Battling California’s C-Store Tobacco Ban
Proposed bill would affect 11,540 convenience stores
MINNEAPOLIS -- The National Association of Tobacco Outlets (NATO) is engaging its retail members to oppose California Senate Bill 1400, which would ban the sale of tobacco products in all convenience stores, grocery stores, liquor stores, gas stations and drug stores starting Jan. 1, 2019. This is a first-of-its-kind prohibition bill that would only allow tobacco product sales in retail stores that generate more than 60% of gross revenue from the sale of tobacco and tobacco accessories.
The most directly affected retailers will be the 11,540 convenience stores that operate in California, many being independent, family-owned businesses. According to the NACS, cigarettes and tobacco products account for 37.4% of in-store sales in a convenience store. There is no alternative product line to replace an immediate elimination of all tobacco product sales.
In a bill summary for SB 1400 issued by the California Office of Senate Floor Analyses, a claim is made that since “there are no age restrictions on entering a gas station or grocery store … tobacco products sold in these stores are visible and easily available for minors to purchase.”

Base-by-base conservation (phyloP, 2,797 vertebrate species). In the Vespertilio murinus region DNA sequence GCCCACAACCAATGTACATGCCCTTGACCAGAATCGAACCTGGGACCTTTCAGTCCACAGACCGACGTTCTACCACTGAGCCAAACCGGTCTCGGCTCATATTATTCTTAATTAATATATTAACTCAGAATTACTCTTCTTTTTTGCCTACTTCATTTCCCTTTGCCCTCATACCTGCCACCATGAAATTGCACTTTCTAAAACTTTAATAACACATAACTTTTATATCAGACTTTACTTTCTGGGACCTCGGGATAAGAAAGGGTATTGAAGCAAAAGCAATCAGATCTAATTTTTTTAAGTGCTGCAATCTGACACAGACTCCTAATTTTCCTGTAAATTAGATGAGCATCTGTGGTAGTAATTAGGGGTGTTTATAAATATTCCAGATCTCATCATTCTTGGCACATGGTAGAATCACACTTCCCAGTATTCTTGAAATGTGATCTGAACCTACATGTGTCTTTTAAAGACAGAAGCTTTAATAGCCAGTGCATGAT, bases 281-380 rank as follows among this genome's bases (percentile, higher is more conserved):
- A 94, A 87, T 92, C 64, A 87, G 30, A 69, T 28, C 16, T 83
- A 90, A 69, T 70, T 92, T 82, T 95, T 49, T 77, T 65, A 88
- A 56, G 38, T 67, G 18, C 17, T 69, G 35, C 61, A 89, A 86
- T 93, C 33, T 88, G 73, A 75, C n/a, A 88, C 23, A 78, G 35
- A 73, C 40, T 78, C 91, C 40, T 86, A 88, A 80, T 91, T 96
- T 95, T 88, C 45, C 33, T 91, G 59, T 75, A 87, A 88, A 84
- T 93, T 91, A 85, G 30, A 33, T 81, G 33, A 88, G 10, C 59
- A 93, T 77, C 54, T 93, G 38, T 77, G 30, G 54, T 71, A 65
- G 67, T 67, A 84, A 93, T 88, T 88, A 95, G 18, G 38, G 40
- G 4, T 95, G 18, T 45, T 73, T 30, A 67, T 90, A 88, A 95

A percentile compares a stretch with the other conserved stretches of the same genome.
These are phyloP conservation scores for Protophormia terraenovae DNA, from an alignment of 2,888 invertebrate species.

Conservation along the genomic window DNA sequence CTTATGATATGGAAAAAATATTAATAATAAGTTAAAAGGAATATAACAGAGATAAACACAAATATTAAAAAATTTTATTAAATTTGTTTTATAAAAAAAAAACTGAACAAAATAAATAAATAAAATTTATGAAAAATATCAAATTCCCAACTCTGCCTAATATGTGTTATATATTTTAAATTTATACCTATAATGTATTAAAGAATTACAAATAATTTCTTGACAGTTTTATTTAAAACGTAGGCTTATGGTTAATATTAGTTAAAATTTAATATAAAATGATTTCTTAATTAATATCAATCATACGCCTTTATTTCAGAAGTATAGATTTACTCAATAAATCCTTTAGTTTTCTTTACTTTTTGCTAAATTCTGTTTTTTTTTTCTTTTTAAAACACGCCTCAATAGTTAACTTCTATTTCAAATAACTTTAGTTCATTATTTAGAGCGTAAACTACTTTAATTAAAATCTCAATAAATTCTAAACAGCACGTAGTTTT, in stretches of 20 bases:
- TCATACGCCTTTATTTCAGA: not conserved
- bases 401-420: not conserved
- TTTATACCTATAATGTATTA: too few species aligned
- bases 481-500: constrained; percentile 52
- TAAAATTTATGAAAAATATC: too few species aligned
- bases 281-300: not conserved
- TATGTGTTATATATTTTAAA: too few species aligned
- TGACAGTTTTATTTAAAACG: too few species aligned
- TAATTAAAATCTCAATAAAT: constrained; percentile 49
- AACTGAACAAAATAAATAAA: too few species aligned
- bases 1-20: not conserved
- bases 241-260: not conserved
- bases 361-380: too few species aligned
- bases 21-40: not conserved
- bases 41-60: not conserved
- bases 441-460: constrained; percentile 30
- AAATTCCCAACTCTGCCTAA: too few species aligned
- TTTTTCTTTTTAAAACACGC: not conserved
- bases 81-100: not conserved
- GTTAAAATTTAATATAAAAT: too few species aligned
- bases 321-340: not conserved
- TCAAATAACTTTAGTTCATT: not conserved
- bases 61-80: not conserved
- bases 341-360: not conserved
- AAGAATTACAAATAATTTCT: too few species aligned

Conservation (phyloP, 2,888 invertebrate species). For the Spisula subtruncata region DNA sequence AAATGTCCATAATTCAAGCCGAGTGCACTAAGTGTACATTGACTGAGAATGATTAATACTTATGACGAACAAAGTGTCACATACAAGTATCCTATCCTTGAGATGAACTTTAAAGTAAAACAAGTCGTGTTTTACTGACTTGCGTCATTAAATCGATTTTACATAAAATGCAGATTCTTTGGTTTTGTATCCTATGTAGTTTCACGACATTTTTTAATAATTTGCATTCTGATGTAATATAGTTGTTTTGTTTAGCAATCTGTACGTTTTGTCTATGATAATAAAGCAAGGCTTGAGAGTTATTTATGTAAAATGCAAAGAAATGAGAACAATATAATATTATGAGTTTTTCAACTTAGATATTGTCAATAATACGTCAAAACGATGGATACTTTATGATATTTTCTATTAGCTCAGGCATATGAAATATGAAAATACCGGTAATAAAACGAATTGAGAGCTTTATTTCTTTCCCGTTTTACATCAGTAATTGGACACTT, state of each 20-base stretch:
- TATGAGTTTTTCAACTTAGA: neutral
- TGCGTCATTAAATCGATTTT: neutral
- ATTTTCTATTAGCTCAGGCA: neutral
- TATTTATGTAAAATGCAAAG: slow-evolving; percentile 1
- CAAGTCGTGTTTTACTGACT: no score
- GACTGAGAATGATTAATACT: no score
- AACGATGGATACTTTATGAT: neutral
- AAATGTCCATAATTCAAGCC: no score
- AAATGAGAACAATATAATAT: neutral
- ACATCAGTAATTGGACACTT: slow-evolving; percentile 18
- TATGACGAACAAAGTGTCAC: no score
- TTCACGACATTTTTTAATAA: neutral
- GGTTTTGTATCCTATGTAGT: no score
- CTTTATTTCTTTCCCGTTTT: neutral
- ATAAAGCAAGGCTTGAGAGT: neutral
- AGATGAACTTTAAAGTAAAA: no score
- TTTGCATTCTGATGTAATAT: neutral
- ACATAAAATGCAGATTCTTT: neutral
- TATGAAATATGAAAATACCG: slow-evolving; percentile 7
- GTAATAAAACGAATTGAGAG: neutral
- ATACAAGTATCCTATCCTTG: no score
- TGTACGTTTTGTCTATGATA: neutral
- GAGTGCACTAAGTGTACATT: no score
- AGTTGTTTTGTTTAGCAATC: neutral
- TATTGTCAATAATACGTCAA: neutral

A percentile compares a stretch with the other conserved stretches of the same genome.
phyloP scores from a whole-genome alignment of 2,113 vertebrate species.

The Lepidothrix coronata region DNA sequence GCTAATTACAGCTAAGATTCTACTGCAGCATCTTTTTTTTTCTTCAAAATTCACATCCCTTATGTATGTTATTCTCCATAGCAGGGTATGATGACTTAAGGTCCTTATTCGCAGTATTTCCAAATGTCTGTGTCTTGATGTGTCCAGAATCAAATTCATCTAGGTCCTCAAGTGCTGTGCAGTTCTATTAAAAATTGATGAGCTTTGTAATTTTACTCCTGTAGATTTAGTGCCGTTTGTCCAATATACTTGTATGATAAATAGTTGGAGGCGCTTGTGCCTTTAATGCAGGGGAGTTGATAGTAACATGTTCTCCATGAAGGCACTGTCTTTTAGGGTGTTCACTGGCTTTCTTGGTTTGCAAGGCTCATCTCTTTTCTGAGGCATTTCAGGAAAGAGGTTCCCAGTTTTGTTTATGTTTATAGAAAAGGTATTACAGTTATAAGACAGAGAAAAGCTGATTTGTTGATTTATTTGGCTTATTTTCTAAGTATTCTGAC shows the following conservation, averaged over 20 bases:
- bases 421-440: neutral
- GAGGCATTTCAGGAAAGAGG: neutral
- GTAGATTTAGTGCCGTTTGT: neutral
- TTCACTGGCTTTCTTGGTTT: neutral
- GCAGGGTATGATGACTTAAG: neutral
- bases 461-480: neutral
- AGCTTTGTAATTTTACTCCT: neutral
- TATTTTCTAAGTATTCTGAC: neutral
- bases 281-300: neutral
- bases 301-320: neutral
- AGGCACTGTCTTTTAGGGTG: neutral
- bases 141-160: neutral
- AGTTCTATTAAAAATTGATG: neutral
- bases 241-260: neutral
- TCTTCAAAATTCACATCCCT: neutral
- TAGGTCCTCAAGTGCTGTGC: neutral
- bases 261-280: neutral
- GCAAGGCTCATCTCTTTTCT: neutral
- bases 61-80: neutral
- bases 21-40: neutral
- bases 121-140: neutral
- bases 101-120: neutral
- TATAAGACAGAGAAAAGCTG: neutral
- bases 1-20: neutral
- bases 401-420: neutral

This claim is inaccurate and false. Retailers are responsible business people that go to great lengths to prevent the sale of tobacco to underage youth. Retailers are not in the business of selling tobacco products to underage youth and to suggest otherwise is untrue and unfair.
Since January 2012, the U.S. Food and Drug Administration (FDA) has conducted 16,884 tobacco-compliance inspections of California retailers and 96.6% of stores passed the inspections by not selling tobacco products to a minor. In addition, the California Department of Public Health has also conducted its own retail tobacco inspections and found a 92.4% compliance rate. In other words, the vast majority of retailers are part of the solution to keep tobacco out of the hands of underage youth, but SB 1400 would severely punish those very same retailers by denying them the right to sell legal tobacco products.
The real problem is the reliance by underage youth on social sources to obtain tobacco products. The FDA just released the initial findings of its Population Assessment of Tobacco and Health study that found the vast majority of underage youth obtain tobacco products from “social sources,” namely older friends, siblings, parents and strangers. This FDA study confirms that retailers are not a part of the problem of underage youth access to tobacco, but SB 1400 fails to help solve the very real problem of social sources.
Besides activating its retail members in California to oppose this legislation, NATO is also sending letters to every California state senator and assembly member opposing Senate Bill 1400.